The award-winning series romanticizes the rise of the Qin state in the Warring States period and the founding of the Qin Dynasty, the first dynasty of imperial China.

Q: Can you share some details about the planning of "The Qin Empire" film and TV franchise?

A: We have set up a new production enterprise to shoot and develop the franchise in collaboration with Ciwen Media. We will also build two film studios and theme parks in Hainan Province, particularly for the sets of China's early 3,000 years of history. 

The film franchise, with four installments about the story of Emperor Yingzheng, will be a mega-production. We hope that it will be among the highest-grossing movies in China. The TV series will have a new interpretation of the period, and we can learn a lot from its reforms and changes.

Q: What's the highlight of the new franchise?

A: It will highlight many facts about wars and politics in ancient China with astounding and spectacular scenes. People will be amazed by the wits of ancient Chinese people. The customs and lifestyles of people from that period will be rightly displayed.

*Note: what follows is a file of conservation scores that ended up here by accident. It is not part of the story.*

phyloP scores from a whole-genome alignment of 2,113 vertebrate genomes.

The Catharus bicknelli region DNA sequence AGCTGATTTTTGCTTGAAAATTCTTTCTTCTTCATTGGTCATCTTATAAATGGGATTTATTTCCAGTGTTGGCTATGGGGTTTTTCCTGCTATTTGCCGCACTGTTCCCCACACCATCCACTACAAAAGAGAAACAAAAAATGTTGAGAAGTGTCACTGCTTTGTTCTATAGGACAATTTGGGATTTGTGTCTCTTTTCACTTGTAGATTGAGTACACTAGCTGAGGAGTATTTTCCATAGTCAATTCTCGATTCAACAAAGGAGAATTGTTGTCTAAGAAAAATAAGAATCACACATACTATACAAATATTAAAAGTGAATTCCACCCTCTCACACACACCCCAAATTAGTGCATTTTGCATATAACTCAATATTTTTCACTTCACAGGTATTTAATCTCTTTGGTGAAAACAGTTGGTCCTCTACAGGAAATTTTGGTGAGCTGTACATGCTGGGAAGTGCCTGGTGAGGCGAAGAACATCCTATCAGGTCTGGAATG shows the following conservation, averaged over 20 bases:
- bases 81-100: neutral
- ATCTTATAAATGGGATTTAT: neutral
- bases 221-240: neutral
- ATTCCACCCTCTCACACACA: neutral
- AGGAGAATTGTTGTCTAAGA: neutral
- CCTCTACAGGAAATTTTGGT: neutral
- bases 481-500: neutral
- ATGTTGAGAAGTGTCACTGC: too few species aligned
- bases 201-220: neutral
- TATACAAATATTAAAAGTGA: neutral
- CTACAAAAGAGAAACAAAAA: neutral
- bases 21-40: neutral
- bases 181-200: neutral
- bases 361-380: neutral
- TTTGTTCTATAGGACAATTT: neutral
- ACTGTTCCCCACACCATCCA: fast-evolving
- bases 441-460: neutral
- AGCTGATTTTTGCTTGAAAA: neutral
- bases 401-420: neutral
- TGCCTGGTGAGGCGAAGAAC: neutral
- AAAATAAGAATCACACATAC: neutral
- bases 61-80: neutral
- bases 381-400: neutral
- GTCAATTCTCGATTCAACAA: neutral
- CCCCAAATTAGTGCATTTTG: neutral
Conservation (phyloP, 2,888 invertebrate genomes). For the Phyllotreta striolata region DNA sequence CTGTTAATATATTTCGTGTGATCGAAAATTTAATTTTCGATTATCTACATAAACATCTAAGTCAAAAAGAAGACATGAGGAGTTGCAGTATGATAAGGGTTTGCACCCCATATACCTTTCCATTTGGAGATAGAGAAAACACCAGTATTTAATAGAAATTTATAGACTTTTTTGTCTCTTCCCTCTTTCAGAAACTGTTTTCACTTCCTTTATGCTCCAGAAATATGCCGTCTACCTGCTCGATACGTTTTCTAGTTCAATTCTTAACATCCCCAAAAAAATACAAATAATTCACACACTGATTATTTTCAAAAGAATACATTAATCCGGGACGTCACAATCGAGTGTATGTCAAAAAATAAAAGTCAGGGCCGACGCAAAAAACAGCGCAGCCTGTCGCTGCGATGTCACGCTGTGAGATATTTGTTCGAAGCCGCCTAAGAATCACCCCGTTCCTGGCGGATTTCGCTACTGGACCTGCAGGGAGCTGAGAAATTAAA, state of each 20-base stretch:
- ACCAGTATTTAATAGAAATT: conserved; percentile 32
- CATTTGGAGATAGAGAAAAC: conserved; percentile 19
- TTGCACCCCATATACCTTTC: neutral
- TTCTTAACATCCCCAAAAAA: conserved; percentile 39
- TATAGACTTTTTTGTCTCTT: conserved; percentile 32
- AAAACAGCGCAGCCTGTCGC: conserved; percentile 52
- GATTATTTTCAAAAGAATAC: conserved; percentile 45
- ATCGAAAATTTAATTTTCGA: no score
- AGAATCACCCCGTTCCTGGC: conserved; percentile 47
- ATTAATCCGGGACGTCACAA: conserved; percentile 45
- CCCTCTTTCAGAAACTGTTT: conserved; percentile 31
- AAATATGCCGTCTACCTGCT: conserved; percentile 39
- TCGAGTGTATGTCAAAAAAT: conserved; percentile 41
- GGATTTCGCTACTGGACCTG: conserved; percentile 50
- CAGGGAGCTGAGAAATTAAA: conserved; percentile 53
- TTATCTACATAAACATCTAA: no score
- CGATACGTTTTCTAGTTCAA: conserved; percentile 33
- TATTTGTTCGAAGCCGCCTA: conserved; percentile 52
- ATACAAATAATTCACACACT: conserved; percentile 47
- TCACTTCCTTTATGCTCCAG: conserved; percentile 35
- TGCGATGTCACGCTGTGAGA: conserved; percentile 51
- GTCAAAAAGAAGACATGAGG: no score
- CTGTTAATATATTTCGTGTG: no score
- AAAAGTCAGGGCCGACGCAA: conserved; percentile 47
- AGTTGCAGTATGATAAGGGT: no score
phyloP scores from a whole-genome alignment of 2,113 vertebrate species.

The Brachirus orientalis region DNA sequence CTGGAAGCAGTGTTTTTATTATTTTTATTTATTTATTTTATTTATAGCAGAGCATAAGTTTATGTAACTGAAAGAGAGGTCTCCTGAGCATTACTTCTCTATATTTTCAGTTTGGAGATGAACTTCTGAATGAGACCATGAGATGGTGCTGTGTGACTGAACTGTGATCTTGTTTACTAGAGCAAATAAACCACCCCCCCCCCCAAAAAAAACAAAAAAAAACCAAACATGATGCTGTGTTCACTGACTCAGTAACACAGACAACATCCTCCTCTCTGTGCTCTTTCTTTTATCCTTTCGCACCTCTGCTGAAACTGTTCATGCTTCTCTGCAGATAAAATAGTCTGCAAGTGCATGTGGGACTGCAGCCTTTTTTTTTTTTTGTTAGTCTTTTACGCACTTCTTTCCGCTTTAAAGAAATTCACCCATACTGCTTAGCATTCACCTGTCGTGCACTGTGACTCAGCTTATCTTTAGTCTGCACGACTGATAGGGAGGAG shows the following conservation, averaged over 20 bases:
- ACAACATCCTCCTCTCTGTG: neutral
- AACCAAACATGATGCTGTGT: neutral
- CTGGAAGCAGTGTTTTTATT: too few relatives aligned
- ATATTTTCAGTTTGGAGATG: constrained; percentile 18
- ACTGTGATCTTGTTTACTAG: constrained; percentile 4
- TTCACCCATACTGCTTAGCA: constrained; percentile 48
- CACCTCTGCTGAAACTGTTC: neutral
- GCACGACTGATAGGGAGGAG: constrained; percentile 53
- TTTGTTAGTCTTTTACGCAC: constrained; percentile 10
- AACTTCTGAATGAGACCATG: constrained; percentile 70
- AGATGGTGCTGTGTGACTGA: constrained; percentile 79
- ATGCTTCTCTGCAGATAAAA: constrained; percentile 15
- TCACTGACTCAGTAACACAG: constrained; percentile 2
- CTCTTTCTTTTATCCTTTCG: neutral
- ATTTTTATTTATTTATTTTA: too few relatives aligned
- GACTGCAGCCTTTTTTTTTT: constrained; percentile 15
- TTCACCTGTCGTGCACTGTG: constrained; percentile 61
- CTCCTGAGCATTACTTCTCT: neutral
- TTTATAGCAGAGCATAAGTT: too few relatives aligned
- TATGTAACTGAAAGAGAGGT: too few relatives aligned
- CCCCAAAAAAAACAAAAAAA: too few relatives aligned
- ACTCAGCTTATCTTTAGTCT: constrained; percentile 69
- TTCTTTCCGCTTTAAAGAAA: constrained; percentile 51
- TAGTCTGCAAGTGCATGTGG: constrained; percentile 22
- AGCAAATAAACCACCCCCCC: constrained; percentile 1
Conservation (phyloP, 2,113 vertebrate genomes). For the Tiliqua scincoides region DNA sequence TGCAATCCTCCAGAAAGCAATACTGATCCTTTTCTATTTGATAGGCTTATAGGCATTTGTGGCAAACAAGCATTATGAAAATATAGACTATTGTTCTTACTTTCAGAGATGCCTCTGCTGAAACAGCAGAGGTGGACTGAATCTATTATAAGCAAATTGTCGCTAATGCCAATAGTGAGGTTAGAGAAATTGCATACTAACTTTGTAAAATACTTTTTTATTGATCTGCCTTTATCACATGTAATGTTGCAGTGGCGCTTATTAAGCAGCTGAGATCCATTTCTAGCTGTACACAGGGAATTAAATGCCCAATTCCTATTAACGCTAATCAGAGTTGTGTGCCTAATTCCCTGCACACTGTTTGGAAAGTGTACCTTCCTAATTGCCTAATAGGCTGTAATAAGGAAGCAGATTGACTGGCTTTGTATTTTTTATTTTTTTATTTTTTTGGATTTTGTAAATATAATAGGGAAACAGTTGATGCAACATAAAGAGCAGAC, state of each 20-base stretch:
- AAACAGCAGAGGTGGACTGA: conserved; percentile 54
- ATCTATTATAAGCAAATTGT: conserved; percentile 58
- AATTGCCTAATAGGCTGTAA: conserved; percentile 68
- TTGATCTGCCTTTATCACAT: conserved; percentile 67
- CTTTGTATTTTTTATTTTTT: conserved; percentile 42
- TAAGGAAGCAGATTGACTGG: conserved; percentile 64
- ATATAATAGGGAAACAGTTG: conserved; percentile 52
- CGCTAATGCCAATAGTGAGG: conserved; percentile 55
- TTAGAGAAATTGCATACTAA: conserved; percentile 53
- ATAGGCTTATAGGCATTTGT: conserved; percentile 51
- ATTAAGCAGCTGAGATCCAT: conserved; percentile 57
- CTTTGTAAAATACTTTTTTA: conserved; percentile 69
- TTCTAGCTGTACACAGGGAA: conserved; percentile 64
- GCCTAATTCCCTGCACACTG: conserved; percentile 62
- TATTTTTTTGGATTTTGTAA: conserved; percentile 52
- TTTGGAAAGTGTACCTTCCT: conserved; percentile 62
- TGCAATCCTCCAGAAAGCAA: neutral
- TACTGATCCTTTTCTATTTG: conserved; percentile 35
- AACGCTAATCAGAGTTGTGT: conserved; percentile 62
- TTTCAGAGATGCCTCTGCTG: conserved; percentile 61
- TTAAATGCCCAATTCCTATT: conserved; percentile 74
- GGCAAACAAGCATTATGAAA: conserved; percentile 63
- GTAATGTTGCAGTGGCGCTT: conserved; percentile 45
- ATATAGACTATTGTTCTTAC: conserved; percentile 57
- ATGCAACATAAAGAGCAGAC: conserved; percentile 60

Q: What are the criteria for selecting actors in the series?

A: There are over 140 characters in the 100-episode drama about Yingzheng, so casting is both difficult and important. Authenticity is the top priority. For instance, according to historical materials, Yingzheng was a very tall man. We will take a lot of things into consideration to select the best candidate who may just be an amateur actor.

Q: What is the major problem facing today's historical epic dramas?

A: Some directors don't show much respect for script and history. Some scriptwriters just write a story structure and leave behind lines and dialogues, so many of the lines are improvised while shooting. I think it is not a proper way to make a good historical epic drama.


The six-volume "The Qin Empire"

Special Reports